Although China has launched several rounds of restructuring to liberalize the power market since 2015, only 30% of electricity supplies are priced by market forces, the rest being under government control …. (end-user electricity prices are fixed and may fluctuate by no more than 10 percent.) … In Guangdong, a power plant staffer said generators were selling below cost when the coal price reached 1,400 yuan per ton. Thermal coal prices in the Guangzhou port hit 1,550 yuan a ton on Sept. 24, up 310% from a year earlier. Squeezed by rising costs, several leading power generators in August sent a joint letter to the Beijing Municipal Commission of urban management asking for higher prices on electricity purchase contracts for the fourth quarter. The companies said almost all coal-fired power plants were suffering losses. But signs of change have emerged as several provinces, including Shanghai, Shandong and Guangdong, have allowed greater fluctuation in local power pricing.

Given the seriousness of the energy supply situation, Beijing might have resorted to emergency liberalization measures, but it was more concerned with inflation so the price caps remained in place. The net effect is that unconstrained demand met reluctant supply. This generates headlines about an “energy crisis”. Fingers are pointed at the coal mines, but the problem is not in coal supply but in the power market. Lauri Myllyvirta gives a particularly penetrating account of China’s energy market failure in this piece in Foreign Policy. As he makes clear, it was not environmental concerns, but perverse incentives that created the electricity supply crisis. It was not until October that Beijing permitted a general liberalization of electricity prices, which brought generators back on line.

In the short-term, the immediate response of the the authorities was to ration power supply.

In mid-2021, China began to curtail industrial activity in some provinces as coal supplies and imports were unable to keep up with demand. In September, power rationing for industrial consumers occurred in 20 provinces. In Guangdong province, for example, manufacturers of ceramic products experienced power cuts of up to 70%, and Yunnan province ordered cement producers to cut production by 80%. Similar measures – and even complete power cuts – affected aluminium, steel and other energy-intensive industries all over China. In Heilongjiang, Jilin and Liaoning, even residential consumers were affected as power supplies fell short of demand by as much as 20% at times.

It was at this point that climate concerns entered into the picture, not on the supply but on the demand side. To begin limiting emissions Beijing has decreed targets for energy consumption and energy intensity – the policy of so-called “dual control”. As regions exceed their targets they are red-flagged and at that point they begin to cut off industrial consumers who have exceeded their quota.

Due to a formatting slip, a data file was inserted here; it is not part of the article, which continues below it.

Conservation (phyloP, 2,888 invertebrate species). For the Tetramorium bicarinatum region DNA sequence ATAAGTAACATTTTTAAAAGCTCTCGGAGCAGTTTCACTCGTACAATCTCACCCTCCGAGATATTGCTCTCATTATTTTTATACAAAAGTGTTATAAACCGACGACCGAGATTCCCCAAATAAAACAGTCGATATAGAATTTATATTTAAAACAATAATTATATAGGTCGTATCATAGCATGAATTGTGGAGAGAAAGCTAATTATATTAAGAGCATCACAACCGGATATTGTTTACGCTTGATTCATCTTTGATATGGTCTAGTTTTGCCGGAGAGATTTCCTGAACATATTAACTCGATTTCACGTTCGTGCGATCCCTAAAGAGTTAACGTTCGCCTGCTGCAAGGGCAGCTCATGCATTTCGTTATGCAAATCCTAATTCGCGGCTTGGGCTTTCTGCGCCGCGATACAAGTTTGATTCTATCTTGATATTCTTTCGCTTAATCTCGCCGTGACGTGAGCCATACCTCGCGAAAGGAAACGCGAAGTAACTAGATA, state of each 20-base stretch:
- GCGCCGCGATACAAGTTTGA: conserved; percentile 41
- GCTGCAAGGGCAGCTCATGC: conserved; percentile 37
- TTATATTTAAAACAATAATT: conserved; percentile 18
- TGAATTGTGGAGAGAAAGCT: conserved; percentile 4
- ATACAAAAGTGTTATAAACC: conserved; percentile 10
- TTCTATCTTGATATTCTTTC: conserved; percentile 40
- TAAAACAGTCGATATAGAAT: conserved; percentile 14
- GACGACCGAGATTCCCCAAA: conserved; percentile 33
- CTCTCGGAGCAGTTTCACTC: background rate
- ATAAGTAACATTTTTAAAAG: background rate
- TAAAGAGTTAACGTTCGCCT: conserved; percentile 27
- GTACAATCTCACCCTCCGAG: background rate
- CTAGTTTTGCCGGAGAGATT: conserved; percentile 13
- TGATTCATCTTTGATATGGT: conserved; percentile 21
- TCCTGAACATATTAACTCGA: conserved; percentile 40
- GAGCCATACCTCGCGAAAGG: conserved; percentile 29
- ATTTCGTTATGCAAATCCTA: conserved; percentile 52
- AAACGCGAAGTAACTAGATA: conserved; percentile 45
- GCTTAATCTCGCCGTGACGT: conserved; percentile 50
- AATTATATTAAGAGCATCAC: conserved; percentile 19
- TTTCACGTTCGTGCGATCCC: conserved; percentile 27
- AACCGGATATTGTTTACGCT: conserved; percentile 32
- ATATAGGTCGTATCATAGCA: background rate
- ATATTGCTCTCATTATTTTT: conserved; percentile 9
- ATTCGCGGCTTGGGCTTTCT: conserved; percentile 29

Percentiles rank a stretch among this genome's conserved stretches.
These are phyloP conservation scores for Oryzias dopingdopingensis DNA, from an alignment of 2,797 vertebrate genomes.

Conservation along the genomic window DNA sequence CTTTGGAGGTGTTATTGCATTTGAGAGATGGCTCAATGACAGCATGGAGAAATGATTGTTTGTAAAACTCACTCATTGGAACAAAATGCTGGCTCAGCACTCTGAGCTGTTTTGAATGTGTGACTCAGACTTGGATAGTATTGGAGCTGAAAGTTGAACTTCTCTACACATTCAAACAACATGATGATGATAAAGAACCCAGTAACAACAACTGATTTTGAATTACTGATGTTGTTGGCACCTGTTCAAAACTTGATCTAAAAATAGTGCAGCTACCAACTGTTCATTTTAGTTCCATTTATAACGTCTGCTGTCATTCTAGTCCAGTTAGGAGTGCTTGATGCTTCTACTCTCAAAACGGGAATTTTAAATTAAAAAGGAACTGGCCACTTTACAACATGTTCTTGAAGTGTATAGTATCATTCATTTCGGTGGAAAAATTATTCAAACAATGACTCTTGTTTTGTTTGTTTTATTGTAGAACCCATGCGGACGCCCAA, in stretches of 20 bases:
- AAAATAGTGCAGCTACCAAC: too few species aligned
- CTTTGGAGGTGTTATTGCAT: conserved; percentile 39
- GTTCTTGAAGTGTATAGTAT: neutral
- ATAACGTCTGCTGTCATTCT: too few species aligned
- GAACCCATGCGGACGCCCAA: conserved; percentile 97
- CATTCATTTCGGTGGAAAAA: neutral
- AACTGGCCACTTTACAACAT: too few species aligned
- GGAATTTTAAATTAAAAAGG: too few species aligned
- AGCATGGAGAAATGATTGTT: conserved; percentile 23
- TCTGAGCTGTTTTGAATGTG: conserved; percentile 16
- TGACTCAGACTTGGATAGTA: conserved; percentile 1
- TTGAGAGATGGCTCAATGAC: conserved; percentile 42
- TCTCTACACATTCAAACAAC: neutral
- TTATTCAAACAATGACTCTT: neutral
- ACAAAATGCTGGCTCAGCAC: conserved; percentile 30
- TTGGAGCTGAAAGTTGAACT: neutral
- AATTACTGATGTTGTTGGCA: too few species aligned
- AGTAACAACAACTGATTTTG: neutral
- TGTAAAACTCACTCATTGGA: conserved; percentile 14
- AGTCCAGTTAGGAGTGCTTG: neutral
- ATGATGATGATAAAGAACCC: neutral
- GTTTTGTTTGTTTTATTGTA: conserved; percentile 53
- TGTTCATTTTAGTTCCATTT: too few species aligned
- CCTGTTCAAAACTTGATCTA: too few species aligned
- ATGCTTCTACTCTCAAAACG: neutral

By halfway through the year, ten provinces – accounting for around 40% of China’s GDP – had reached the “red” warning level for either energy intensity or energy consumption. The red level is a first-level warning when implementation is more than 10% off the target. The yellow level indicates that implementation is below the target, but lower than 10%. Towards the end of the third quarter (end September), some provincial governments were forced to mandate power cuts to energy-intensive industries to achieve their quarterly targets.

In this way, climate policy considerations enter the picture of the Chinese energy crisis. But whether one can really call this a crisis or even a dilemma, as some authors have suggested, is debatable. China has a target for energy consumption and it is imposing it. The crisis is not at the level of policy. The policy’s objectives are being met. The crisis arises at the level of the firms that find themselves without power and realize, abruptly, that their business model is not viable. That in turn creates a dilemma in the form of laid off workers and paused production.

All told, by September two thirds of provinces in China were under one or other form of energy rationing, whether due to excess demand or inadequate supply.

The resolution in the short-run was for Beijing to drive up coal production.

To ease the supply shortage, the Chinese government has asked regional authorities and coal mining companies to boost coal production. At the same time, the National Development and Reform Commission (NDRC) has called on major producers to cap prices on a voluntary basis (rail availability will be limited for producers pricing above the cap) … authorities in Inner Mongolia approved the restart of 38 disused opencast mines with a capacity of 66.7 Mtpa, and the NDRC has eased conditions for mine extensions taking place before April 2022. In addition, Shanxi province ordered its 98 coal mines to increase their annual output by 55.3 Mt over the remainder of the year and allowed 51 coal mines that had reached their annual production cap to keep producing and raise capacity, adding roughly 20 Mt of extra supply.

In the long-run the answer is greater efficiency, decarbonization, or structural change.